Publisher-supplied biographical information about contributor(s) for Selected writings / Saint Thomas More. Together with, The life of Sir Thomas Moore / by William Roper ; edited by John F. Thornton and Susan B. Varenne ; preface by Joseph W. Koterski.


Bibliographic record and links to related information available from the Library of Congress catalog


Biographical text provided by the publisher (may be incomplete or contain other coding). The Library of Congress makes no claims as to the accuracy of the information provided, and will not maintain or otherwise edit/update the information supplied by the publisher.


Counter
Thomas More (1478-1535) rose from humble origins to achieve the highest political and judicial office of England, second only to the king. He was recognized throughout Europe as one of the great lawyers, Christian humanists, and classical scholars of his day. Despite refusing to endorse Henry VIII's plan to divorce Katherine, More became Lord Chancellor in 1529. He resigned in 1532 in disapproval of Henry's stance toward the church. He refused to attend the coronation of Anne Boleyn in June 1533, a matter which did not escape the King's notice. In April, 1534, More refused to swear to the Act of Succession, and the Oath of Supremacy, and was committed to the Tower of London on April 17. He was found guilty of treason and was beheaded on July 6, 1535. His final words on the scaffold were: "The King's good servant, but God's first." In 1935 Thomas More was canonized by the Roman Catholic Church. In 2000 Pope John Paul II declared him the patron saint of politicians.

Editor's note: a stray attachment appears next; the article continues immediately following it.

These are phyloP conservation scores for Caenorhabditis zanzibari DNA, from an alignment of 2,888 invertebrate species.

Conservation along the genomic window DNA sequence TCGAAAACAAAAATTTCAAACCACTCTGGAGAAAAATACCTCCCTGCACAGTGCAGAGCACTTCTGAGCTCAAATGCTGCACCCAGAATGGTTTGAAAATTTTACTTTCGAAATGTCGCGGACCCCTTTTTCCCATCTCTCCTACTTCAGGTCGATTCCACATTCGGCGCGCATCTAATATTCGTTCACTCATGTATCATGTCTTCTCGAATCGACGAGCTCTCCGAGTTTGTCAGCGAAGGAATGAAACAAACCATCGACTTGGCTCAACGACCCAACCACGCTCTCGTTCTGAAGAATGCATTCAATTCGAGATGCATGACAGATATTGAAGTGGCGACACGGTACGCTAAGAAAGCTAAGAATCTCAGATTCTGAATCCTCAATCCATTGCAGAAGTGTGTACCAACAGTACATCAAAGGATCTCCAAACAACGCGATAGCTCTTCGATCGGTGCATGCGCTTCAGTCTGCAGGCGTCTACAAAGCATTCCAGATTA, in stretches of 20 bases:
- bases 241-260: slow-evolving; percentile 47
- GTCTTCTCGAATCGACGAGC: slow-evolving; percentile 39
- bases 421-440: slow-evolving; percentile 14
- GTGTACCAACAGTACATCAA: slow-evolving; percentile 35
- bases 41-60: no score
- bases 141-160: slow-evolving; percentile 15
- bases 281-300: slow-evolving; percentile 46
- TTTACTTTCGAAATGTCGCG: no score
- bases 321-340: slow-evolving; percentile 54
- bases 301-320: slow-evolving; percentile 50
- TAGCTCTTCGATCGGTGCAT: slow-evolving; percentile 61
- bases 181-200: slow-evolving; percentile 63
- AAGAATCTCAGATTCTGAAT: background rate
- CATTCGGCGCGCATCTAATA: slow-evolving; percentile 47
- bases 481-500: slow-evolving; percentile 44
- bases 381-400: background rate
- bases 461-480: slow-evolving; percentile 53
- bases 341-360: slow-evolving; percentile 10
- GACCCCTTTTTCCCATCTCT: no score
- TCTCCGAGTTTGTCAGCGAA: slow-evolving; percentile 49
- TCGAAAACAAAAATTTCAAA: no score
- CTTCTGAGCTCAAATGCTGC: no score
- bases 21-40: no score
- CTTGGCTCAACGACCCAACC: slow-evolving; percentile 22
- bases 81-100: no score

Library of Congress subject headings for this publication: More, Thomas, Sir, Saint, 1478-1535 Early works to 1800, Great Britain History Henry VIII, 1509-1547 Biography, Christian martyrs England Biography, Christian saints England Biograpgy, Statesmen Great Britain Biography